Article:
Cubbie Solar Farm | Solar Power in Resources

Cubbie Solar Farm – Nasdaw listed company VivoPower said this Monday that its wholly owned Australia subsidiary, Aevitas, has been chosen to build the solar project at Cubbie Station in South West Queensland.

Cubbie Solar Farm

Cubbie Solar Farm
Cubbie Solar Farm (source:

Cubbie Station, located in Dirranbandi in South West Queensland, is the largest irrigation property in the southern hemisphere and as such has very significant power and water requirements. Since January 2013, the Cubbie Ag property group is owned by CS Agriculture Pty Ltd. The major stakeholder of this company is Ruyi Australia Group, who manage Australian operations on behalf of Ruyi Group, a Chinese multinational company.  They’ve been spending this year working on getting a solar farm up which will be able to supply around 40% of the station’s power requirements during its peak season (April to September). 

Stage 1 of the project will involve the creation of  3.5MWDC Solar Farm Non-export generation – to do this ~9,800 solar panels will need to be mounted onto a fixed structure and wired through to the inverter. Aevitas Group Limited was awarded the EPC (Engineering design, Procurement and Construction) contract last week, as per a press release posted on the Nasdaq website

Cubbie Ag have a plan for the future as well – they are aiming to provide power to Dirranbandi and St George as the project grows and generates more renewable energy. According to One Step Off The Grid, their goal is to expand the solar farm to 7.2MW and also add battery storage to it.

Solar power in resources and commercial solar have both been growing in leaps and bounds (and often in conjunction) so it’s exciting to see more of these projects coming to fruition. Solar power for farms and business are popping up very frequently. 

The Cubbie Solar Farm is expected to commence construction in October and will be operable by the end of the year.

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Collie Solar Farm to power data centre/crypto mining

An application has been made for a Collie solar farm to be built in the coal-mining town in Western Australia. Approval for a 20MW solar farm has been obtained and the power will be used to mine cryptocurrencies and power a data centre.

Collie Solar Farm – Approval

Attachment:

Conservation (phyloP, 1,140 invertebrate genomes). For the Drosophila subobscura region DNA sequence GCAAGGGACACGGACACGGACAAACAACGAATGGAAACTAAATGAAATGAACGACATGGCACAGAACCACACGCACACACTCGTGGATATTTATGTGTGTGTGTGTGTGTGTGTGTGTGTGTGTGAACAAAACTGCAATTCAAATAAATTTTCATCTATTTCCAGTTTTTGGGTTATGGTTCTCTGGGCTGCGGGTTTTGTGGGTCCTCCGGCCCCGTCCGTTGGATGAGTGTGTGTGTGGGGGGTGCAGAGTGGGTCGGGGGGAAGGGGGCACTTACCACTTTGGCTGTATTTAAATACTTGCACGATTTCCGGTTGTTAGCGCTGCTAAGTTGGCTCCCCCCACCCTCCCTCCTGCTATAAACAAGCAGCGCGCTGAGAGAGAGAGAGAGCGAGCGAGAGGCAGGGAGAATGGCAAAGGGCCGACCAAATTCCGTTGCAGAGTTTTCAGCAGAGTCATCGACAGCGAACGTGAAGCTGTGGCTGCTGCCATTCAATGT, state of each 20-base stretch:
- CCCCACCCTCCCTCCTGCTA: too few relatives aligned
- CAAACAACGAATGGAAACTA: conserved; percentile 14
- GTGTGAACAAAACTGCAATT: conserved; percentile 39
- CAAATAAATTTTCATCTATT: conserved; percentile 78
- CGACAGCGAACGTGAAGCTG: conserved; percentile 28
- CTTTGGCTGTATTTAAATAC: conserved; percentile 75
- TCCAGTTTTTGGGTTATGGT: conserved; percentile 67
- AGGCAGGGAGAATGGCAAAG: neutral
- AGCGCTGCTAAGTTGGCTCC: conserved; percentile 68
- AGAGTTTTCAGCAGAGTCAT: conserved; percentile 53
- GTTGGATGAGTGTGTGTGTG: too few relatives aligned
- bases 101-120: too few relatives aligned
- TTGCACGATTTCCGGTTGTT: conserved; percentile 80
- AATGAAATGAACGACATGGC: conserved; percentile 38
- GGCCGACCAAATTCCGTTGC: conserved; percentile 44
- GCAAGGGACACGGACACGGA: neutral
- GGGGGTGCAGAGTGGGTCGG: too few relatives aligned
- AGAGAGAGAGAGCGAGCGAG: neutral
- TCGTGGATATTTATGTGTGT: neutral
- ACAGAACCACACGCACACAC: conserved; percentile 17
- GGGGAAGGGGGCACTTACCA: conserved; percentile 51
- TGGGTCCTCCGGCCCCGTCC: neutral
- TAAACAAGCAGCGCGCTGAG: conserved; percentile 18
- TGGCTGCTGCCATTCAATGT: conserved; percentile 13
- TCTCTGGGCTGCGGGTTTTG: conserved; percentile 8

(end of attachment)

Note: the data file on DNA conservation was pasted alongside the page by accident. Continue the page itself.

Collie Solar Farm
Collie Solar Farm (source: wikipedia)

According to RenewEconomy, the application was made by Hadouken Pty Ltd, which is a company run by Ben Tan (of Tesla Holdings and VivoPower fame). Last Tuesday the Joint Development Assessment Panel approved the project which will be built on rural property around 2km north of Collie. The farm will be located on 18 hectares at 323 Patstone Road, near the Western Power Collie sub-station – not far from the Muja Power Station.

The Collie solar farm will be used to run the algorithms which mine cryptocurrencies such as Bitcoin, Litecoin and Ethereum. This is a power-intensive exercise and we’ve already seen quite a lot of solar-powered mining rigs – but this seems to be the largest in Australia so far. 

The Collie Mail are reporting that five banks of fixed-tilt modules will create the 20MW, which will cost around $16m and may include energy storage either at launch or post project completion.

“Approval and implementation of the proposal will also be a positive contribution towards establishing a greater presence of the renewable energy sector within the Shire of Collie,” the approved application stated.

 “The proposal will assist the State in meeting growing energy demand (particularly with Synergy accelerating its closure of the Muja AB coal-fired power station) and will be a significant move towards a presence of the renewable energy sector in the district.”

If you’re interested in reading the notes of the meeting where they approved the farm please click here to access them. There is also an email in there which shows residents of Patstone Road complaining about the project and location, worried about the ‘eye sore’ (sic) and a seemingly impending ‘disastrous situation’ if the farm is approved. It’s great to see councils not bending to this sort of NIMBY pressure we hear about every time a solar project is approved. 



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